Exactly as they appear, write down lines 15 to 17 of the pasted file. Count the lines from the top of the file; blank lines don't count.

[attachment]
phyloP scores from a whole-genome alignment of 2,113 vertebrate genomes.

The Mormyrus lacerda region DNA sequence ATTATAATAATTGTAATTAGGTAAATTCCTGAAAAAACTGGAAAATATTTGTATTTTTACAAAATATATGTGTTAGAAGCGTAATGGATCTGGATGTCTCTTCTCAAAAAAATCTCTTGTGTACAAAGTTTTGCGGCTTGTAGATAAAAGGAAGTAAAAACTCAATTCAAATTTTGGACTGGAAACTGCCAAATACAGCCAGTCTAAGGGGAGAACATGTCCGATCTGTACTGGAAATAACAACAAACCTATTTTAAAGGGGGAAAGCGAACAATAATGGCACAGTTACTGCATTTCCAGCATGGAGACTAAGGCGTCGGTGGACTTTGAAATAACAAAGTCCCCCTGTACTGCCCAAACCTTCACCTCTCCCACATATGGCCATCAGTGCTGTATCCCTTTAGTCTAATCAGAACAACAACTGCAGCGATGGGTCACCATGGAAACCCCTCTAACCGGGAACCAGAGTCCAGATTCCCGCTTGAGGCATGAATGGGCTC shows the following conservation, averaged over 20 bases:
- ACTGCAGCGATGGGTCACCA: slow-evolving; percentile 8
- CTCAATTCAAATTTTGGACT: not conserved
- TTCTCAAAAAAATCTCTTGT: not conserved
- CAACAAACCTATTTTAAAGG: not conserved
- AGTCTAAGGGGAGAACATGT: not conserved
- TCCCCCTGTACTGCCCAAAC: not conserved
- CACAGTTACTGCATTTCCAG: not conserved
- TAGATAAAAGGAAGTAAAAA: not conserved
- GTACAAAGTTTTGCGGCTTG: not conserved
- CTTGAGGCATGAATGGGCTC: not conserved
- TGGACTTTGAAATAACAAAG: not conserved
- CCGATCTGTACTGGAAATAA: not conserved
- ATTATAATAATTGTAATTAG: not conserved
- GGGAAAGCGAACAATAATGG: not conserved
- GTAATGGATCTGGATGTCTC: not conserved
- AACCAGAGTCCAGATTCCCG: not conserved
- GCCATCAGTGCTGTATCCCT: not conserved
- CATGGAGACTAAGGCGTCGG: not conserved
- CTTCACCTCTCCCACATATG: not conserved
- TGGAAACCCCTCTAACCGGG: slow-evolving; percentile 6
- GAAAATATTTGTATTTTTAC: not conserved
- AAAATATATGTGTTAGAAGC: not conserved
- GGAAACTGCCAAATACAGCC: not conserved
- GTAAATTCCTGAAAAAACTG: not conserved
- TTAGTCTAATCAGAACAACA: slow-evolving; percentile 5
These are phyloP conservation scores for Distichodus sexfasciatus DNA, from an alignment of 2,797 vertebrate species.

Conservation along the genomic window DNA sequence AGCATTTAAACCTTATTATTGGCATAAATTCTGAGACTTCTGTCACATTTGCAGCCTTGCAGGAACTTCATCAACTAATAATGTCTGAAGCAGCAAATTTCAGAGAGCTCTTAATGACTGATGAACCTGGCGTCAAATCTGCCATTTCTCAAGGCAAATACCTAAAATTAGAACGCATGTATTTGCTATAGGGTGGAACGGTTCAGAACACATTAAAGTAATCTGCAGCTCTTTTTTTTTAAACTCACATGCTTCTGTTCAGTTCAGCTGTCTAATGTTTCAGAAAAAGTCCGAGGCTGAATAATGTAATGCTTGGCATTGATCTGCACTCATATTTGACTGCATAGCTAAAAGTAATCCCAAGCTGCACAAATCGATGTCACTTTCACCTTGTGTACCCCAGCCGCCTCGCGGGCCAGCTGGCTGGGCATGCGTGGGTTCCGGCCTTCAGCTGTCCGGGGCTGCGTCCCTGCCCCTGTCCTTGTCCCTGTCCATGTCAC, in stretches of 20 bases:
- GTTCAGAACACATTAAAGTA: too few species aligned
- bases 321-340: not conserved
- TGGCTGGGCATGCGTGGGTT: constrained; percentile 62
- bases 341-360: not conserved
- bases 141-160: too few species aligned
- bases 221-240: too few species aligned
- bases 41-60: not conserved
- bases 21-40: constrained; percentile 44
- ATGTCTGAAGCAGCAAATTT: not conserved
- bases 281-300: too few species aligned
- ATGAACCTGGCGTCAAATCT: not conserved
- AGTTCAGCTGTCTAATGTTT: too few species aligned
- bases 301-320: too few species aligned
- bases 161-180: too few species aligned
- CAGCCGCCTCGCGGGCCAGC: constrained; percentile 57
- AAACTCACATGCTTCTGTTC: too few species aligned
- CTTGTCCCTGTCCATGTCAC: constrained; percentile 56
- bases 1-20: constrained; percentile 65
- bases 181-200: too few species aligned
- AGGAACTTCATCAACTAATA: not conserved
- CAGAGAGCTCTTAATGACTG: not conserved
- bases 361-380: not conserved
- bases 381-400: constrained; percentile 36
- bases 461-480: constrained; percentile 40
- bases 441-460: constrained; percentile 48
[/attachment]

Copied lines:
- ATTATAATAATTGTAATTAG: not conserved
- GGGAAAGCGAACAATAATGG: not conserved
- GTAATGGATCTGGATGTCTC: not conserved